on Tuesday issued a patch for Flash Player to address five vulnerabilities that could enable an attacker to take control of an affected system or execute arbitrary code.
The vulnerabilities, listed as "critical" by Adobe, could also cause a denial-of-service (DoS) or contribute to a clickjacking
attack, according to Adobe's security advisory
. Vulnerabilities were identified in Adobe Flash Player 10.0.12.36 and earlier and for Linux version 10.0.15.3 and earlier.
Users are advised to upgrade to Flash Player version 10.0.22.87.
The most serious issue resolved by the security update appears to be an invalid object reference vulnerability, exploited through a malicious Shockwave Flash (SWF) file loaded in a Flash Player. The vulnerability could enable an attacker to take control of an affected system, according to both Adobe and security and vulnerability research company iDefense Labs.
Having tested this vulnerability successfully on Windows XP SP3 and Windows Vista SP1, iDefense noted in its advisory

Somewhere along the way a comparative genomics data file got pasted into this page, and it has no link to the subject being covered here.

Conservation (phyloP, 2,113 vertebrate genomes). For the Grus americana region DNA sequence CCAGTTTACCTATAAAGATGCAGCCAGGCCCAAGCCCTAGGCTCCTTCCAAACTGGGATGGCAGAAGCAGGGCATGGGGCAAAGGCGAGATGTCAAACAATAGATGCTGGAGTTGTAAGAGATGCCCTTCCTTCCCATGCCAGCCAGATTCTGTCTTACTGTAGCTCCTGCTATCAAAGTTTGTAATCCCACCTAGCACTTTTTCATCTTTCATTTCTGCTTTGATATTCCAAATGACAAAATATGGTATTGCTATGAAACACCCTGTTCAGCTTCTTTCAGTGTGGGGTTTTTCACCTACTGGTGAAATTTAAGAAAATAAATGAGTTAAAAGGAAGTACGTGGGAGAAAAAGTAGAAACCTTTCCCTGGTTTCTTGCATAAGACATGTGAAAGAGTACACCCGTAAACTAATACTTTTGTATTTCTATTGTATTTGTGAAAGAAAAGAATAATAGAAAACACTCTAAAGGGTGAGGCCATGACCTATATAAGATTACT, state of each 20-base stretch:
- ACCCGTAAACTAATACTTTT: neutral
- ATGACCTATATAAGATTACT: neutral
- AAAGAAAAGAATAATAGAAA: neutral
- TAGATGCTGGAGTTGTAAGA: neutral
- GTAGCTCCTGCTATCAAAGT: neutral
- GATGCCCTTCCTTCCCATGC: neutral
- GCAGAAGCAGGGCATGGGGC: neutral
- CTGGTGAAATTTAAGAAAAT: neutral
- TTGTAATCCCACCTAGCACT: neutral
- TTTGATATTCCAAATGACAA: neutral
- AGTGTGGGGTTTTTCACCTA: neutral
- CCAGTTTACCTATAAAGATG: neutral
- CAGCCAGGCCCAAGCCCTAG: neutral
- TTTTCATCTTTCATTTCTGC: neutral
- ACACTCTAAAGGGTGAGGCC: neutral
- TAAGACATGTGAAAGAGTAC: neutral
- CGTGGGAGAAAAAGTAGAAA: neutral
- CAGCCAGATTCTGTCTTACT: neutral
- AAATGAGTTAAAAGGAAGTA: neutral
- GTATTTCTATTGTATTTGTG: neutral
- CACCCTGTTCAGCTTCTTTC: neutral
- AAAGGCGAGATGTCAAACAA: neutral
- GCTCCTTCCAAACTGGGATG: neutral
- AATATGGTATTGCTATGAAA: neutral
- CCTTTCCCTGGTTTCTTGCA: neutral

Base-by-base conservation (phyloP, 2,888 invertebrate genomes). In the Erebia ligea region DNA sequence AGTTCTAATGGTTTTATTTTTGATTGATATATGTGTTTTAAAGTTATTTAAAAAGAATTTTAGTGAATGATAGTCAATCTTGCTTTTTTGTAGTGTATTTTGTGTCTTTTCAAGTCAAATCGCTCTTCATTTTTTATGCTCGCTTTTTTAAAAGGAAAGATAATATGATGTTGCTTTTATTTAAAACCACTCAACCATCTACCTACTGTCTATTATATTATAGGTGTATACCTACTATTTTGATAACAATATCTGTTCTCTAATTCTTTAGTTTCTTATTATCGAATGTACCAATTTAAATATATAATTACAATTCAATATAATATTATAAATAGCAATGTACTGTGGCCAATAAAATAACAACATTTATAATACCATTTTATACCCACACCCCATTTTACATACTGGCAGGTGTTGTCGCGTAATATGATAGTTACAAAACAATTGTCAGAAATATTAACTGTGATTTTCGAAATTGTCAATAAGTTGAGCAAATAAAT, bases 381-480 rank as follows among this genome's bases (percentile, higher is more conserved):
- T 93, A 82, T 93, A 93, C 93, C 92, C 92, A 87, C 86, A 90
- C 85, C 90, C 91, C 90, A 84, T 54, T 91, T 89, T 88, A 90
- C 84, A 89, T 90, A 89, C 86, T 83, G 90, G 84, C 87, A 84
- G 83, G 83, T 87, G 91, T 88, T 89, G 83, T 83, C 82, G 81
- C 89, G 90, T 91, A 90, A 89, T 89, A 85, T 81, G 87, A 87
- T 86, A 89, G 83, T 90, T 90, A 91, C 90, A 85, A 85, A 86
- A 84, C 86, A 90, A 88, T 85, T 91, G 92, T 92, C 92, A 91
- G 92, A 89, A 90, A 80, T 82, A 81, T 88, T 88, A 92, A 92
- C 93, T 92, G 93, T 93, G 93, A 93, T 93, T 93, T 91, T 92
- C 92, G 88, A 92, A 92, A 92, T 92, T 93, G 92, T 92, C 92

that all platforms supported by Flash Player, including Linux and Mac OS, are likely affected.
Tuesday's update also addresses a buffer overflow issue that could enable an attacker to execute arbitrary code, an input validation issue that leads to a DoS or potentially arbitrary code execution, Adobe noted in its statement. As well, the update adds protection from clickjacking exploits in the "settings manager" display page on Adobe.com -- that is, on a control panel that runs on the local machine but is displayed and accessed on the Adobe website, according to Adobe.
Additionally, a Windows-only issue with the mouse pointer display that could cause a clickjacking attack was addressed.The update also prevents a Linux-only information disclosure issue in the Flash Player binary, which could lead to privilege escalation, Adobe stated in its advisory.
Still outstanding from Adobe is a fix for a zero-day exploit
in its Reader and Acrobat programs. The company has said it plans to patch its latest versions on March 11, which has caused some in the security community to question the delay.